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Personal attitudes towards smoking in a national sample of Aboriginal and Torres Strait Islander smokers and recent quitters

Contemporary theories of smoking and other addictive behaviours see attitudes as one set of forces influencing behaviour.1,2 Negative attitudes towards smoking, such as those about its high cost or regret about starting to smoke, are associated with increased interest in quitting and attempts to quit,35 but perhaps not with sustained abstinence.6,7 These attitudes compete with the benefits attributed to smoking, which have been shown to predict continued smoking and relapse.810 Identifying attitudes that influence behaviour contributes to our understanding of what motivates and sustains quitting. This may differ between social and cultural environments, affecting which tobacco control policies work to reduce smoking.4,11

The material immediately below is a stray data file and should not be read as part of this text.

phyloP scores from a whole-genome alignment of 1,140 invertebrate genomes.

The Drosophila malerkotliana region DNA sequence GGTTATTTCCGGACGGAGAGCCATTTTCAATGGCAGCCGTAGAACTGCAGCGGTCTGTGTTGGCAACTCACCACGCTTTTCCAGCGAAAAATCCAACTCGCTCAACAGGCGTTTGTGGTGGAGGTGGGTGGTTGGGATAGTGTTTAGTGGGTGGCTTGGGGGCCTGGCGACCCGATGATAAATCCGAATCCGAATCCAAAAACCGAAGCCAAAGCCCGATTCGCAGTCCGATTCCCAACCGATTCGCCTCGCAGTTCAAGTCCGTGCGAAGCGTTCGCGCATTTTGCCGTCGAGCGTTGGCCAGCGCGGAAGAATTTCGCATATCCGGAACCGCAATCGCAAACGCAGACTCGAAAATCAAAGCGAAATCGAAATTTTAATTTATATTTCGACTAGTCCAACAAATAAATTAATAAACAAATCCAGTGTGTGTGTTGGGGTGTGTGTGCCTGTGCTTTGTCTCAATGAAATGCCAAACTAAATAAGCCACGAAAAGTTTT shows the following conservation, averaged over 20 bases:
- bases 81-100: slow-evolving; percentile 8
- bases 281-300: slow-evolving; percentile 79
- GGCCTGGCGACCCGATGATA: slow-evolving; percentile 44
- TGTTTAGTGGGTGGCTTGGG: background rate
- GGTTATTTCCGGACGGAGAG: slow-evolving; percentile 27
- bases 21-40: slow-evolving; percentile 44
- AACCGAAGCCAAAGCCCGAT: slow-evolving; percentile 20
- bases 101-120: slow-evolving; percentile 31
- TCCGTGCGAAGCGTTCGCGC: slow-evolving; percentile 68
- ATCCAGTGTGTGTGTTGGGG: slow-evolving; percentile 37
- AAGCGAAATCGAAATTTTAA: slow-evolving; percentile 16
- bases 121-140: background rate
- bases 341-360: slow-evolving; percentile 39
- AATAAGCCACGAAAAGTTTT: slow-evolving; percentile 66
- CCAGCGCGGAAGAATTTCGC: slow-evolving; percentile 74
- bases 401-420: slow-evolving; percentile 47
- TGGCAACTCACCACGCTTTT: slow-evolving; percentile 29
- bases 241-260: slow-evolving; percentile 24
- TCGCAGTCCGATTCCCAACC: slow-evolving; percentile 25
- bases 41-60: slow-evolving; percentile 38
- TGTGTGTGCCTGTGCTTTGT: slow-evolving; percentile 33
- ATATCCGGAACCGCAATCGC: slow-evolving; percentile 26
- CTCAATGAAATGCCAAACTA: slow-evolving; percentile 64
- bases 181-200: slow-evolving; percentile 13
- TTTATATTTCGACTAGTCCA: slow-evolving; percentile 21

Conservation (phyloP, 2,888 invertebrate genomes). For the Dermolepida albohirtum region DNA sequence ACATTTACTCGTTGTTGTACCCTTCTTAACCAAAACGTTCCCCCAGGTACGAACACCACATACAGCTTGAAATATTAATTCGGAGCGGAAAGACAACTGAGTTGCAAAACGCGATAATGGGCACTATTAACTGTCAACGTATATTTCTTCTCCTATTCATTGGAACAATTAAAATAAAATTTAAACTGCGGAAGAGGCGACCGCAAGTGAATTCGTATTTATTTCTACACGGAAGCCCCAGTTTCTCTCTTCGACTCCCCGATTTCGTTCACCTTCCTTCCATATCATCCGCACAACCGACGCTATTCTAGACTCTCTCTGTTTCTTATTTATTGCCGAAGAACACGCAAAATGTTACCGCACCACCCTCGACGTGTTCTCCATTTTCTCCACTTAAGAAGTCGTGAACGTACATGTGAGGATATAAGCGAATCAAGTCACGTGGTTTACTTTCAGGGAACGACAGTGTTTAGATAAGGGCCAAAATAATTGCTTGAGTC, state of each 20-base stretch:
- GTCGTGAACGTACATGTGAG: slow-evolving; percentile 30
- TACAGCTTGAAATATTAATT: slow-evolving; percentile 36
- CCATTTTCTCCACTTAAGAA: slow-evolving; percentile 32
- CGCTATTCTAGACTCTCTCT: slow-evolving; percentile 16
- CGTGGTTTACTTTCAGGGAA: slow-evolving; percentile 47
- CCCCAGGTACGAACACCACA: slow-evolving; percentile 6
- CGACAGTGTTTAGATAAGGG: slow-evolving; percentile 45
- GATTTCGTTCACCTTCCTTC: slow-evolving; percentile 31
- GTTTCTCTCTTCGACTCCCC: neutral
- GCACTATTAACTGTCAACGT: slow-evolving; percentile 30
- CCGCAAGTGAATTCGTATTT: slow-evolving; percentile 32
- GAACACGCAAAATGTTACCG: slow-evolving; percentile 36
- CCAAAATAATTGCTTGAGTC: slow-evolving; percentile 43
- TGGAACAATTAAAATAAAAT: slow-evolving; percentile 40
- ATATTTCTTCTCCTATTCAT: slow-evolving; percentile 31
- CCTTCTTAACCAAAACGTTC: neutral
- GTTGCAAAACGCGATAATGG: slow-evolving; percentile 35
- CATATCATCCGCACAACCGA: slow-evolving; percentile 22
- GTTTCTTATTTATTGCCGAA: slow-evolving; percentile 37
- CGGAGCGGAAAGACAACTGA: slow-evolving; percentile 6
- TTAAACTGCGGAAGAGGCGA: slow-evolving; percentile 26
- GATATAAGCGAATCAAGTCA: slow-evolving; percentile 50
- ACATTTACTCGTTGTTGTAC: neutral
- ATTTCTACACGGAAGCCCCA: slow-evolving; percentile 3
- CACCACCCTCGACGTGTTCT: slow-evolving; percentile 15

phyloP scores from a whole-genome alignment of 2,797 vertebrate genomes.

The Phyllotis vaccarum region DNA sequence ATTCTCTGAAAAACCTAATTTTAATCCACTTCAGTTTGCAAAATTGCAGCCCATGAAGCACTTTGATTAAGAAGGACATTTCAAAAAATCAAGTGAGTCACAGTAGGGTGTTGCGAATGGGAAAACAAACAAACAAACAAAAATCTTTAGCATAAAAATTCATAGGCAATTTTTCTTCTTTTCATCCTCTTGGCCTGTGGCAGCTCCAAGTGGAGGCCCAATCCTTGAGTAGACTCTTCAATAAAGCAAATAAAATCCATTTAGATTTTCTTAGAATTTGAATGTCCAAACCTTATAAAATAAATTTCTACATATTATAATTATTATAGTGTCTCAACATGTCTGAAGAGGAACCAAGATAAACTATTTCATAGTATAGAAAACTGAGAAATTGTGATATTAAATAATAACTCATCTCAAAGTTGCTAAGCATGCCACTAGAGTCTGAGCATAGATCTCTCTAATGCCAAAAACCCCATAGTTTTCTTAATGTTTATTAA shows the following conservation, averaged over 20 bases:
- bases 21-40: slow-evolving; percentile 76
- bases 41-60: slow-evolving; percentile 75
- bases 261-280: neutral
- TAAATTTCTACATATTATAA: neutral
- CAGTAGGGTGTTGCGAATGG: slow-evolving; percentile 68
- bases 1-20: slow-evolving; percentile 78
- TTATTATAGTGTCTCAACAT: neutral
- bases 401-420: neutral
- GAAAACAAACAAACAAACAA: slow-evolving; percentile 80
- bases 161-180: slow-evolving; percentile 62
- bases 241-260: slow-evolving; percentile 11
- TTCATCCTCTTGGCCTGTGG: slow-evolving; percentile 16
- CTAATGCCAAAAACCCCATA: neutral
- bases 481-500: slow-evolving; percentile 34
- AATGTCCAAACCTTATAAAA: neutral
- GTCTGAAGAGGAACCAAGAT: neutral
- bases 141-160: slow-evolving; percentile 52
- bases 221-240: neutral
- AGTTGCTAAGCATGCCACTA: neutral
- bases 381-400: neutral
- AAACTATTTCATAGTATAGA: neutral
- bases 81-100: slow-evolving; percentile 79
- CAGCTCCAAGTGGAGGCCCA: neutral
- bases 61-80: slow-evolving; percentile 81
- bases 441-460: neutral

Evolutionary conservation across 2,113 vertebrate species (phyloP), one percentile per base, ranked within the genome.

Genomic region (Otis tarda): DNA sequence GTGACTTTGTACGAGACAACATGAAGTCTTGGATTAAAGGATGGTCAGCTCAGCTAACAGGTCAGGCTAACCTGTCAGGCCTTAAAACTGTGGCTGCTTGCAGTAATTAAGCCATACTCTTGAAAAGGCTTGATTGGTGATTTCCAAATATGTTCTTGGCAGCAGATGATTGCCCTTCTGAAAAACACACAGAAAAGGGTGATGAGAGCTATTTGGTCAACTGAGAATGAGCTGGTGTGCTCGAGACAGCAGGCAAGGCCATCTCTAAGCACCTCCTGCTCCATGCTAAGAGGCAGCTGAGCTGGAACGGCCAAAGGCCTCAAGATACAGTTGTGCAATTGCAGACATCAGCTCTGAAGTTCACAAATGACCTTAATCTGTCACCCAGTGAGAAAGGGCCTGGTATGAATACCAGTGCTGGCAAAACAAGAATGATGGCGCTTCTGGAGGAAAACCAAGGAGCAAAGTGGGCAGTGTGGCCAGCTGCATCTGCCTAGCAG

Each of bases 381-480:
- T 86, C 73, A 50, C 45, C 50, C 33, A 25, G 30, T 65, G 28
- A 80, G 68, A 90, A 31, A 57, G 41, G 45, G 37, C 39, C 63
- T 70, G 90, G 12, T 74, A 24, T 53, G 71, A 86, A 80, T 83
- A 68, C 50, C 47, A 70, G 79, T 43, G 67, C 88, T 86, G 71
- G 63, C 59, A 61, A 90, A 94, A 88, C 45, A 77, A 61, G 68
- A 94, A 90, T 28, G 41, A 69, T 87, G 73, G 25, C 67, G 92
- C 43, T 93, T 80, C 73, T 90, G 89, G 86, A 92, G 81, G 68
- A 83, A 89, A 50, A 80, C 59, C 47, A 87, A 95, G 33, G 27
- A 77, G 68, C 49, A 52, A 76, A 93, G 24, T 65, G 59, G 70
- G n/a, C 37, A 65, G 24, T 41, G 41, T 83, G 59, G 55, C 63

There is no nationally representative research that explores attitudes towards smoking among Aboriginal and Torres Strait Islander people. It is plausible that part of the reason for the high daily smoking prevalence, which was over double that of the non-Indigenous population in 2012–2013,

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